Catholic higher education in the U.S. needs more guidance because of “confusion” about Catholic identity, the outgoing president of Catholic University of America has commented. An official with the U.S. bishops’ conference says that a review of Catholic higher ed is upcoming and that many schools are trying to put their Catholicity into practice.
Msgr. David O’Connell in March had a 70-minute audience with Cardinal Zenon Grocholweski, prefect of the Congregation for Catholic Education. The monsignor told the Washington Times he wanted to converse with the cardinal about Catholic identity, "Ex Corde Ecclesiae" and the Land O’Lakes statement.
"Ex Corde Ecclesiae", a 1990 Vatican document, outlines the requirements for the governance and structuring of Catholic universities. The Land O’Lakes statement, which claimed autonomy from the Church in the name of academic freedom, was signed in Wisconsin in 1967 by 26 Catholic university presidents and other officials, according to the Washington Times.
Msgr. O’Connell stated that the 1967 statement had introduced “confusion” into the Church.
Another source of confusion, in his view, was President Obama’s invitation to deliver the commencement speech and to receive an honorary degree at the University of Notre Dame, despite the U.S. bishops’ statement that universities are not to honor pro-abortion rights public speakers.
"Obama goes to Notre Dame and everyone gets their pants in a twist; 80 bishops pile on saying Notre Dame shouldn't have done that; the president comes and gives a speech,” he told the Washington Times. However, the university “still turns away 1,000 students; they still get a million dollars in contributions; they honor the [papal] nuncio. ... They're back in the good graces of the church - what happened as a result of this?”
"I'd like the Holy See to say 'Ex Corde' is normative," he continued, "not Land O'Lakes. To appeal to Land O'Lakes as a source of vibrancy in Catholic education is mistaken."
Msgr. O’Connell, who also confirmed that he is strongly rumored to be a candidate for bishop, reported that at the Vatican meeting officials were “attentive.”
However, they told him Catholic education is a local matter that should be taken up by the U.S. bishops and does not require Vatican intervention.
In a Thursday interview, CNA spoke about "Ex Corde Ecclesiae" and Catholic higher education with Marie A. Powell, executive director of the U.S. bishops’ conference’s Office of Catholic Education.
She said the relation of Catholic higher education to the Catholic faith and the bishops is “pretty well spelled out” in "Ex Corde Ecclesiae" and the U.S. bishops’ document outlining its application. Powell said "Ex Corde Ecclesiae" is an effort to “set out guidelines and a vision for how Catholic higher education should relate to the Church.”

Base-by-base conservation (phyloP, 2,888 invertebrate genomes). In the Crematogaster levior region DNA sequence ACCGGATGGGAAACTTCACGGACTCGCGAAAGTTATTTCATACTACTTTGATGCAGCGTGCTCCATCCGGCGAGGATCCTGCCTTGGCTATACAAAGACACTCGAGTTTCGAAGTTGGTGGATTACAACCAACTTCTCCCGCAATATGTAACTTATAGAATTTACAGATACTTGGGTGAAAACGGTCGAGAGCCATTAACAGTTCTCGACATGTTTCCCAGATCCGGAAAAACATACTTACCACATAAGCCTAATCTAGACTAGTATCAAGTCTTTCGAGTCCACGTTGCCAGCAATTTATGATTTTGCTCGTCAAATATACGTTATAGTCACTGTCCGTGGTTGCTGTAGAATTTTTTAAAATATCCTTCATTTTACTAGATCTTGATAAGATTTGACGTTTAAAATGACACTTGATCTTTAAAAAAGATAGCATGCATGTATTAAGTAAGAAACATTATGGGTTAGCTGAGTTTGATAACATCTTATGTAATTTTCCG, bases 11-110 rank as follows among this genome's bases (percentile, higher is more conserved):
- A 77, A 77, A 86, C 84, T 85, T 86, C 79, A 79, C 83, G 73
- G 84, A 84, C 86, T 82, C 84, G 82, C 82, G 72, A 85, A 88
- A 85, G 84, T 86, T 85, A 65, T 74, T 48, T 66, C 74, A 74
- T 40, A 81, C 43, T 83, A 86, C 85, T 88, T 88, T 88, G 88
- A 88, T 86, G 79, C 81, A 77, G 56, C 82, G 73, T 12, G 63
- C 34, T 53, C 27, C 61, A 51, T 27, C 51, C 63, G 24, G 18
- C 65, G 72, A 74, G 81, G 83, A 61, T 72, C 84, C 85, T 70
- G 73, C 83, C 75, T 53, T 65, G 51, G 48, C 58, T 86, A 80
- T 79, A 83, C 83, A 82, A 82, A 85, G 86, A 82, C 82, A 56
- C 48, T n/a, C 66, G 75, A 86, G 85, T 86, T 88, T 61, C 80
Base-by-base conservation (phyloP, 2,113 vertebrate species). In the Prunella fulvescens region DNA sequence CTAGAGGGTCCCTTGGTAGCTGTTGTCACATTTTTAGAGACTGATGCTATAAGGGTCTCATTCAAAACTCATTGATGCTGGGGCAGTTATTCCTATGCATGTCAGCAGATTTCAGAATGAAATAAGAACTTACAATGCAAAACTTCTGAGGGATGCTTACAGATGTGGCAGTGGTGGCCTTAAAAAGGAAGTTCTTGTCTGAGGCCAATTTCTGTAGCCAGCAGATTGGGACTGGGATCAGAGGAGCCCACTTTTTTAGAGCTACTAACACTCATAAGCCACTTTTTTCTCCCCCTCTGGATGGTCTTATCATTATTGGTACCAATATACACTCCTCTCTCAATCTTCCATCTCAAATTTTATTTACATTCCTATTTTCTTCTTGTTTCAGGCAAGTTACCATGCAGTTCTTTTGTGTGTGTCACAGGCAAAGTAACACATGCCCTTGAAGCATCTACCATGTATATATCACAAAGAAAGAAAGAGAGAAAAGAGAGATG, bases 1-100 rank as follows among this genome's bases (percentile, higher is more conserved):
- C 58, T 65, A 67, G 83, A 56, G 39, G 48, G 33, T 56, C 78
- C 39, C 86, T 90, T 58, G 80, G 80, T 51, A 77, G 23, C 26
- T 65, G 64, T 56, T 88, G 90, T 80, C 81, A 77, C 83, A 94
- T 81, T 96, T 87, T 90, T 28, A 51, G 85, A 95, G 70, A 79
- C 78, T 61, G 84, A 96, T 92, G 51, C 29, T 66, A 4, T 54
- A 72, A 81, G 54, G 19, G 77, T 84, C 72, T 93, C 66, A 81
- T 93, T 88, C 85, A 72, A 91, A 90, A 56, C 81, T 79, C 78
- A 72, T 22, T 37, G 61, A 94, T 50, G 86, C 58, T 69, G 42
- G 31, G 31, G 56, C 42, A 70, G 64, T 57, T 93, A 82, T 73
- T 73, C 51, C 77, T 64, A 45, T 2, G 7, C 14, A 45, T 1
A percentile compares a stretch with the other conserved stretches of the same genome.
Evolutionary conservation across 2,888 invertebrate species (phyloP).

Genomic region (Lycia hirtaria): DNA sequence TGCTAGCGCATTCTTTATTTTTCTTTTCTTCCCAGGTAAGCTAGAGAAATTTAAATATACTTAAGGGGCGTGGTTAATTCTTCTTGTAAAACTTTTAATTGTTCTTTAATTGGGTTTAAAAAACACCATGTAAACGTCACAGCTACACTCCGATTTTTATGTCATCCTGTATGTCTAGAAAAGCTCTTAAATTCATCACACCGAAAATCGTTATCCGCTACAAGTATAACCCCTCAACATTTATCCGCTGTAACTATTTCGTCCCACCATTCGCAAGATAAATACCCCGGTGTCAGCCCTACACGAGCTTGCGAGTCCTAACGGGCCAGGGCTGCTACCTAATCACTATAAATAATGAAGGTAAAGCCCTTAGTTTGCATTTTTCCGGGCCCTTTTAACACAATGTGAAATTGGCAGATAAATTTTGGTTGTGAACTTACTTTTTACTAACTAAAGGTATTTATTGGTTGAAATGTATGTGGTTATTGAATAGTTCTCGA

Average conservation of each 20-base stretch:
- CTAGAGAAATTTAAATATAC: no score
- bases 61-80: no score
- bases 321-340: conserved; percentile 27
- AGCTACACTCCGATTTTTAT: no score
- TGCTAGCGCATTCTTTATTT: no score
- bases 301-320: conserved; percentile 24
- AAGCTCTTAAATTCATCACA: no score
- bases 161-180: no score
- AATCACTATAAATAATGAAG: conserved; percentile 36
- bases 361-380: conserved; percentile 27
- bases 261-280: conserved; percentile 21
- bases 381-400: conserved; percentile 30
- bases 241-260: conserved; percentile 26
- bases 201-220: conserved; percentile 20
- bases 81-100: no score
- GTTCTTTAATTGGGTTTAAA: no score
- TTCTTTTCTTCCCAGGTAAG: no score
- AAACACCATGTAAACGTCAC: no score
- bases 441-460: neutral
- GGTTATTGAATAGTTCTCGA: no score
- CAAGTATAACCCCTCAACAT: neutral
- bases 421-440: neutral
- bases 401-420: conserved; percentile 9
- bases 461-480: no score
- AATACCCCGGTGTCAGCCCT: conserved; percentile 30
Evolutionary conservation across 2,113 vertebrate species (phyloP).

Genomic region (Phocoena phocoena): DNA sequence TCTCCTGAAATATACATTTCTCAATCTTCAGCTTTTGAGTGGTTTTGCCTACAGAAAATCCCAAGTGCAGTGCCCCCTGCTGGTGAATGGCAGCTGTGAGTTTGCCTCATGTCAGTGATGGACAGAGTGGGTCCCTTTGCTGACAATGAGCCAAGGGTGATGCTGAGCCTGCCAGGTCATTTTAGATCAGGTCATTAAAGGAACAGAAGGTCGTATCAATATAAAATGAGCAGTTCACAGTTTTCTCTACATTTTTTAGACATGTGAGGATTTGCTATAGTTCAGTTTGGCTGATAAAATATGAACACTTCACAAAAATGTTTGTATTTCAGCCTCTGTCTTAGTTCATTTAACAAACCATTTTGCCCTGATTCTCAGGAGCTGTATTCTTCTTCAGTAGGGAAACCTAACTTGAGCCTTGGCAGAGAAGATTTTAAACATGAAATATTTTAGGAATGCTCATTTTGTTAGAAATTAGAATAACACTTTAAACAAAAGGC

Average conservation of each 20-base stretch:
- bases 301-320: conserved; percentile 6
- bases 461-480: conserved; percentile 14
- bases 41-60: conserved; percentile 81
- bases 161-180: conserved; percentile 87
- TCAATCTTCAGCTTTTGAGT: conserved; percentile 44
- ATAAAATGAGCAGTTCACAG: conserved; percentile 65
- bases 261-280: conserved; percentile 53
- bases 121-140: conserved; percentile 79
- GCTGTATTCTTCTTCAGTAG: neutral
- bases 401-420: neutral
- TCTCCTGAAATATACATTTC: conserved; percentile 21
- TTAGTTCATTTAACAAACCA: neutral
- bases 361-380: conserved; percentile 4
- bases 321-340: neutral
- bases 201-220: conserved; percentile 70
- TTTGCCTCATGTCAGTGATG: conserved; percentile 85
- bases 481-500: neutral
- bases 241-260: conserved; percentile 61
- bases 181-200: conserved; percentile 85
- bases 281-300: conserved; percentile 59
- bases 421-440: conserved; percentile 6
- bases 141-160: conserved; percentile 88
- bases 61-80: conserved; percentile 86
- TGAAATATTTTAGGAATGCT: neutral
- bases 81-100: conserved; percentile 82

The documents call for a “close association” between a Catholic college or university and the diocese it is in. There should be a “supportive” and “collaborative” relationship between the educational institutions and the bishops.
Professors who are teaching in the theological disciplines are supposed to have a “mandatum” and permission from the local diocese to teach Catholic subjects, she explained.
Powell told CNA she did not know whether the bishops had taken a position on the Land O’Lakes statement, noting that "Ex Corde Ecclesiae" came out “long after” that document.
Asked whether there is a problem with Catholic schools not following “Ex Corde Ecclesiae,” she said it depends on what is meant by “a problem.”
“If you look at what Catholic colleges and universities have done in the last few years about trying to set up positions or offices within the university setting, many of them have set up something to do with the mission of the university being a Catholic institution.”
Referring to a recent Boston College study, Powell said that over the past decade more than half of the over 220 Catholic colleges and universities in the U.S. have set up a “mission unit” on Catholic identity.
“That probably means that they are taking their Catholicity quite seriously and are figuring out ways of putting it into practice.”
Asked whether more guidance is necessary, she reported that the application of “Ex Corde Ecclesiae” in the U.S. is supposed to be reviewed in upcoming years. “There will be some dialogue among bishops and Catholic university presidents to see if there needs to be more detail in the application.”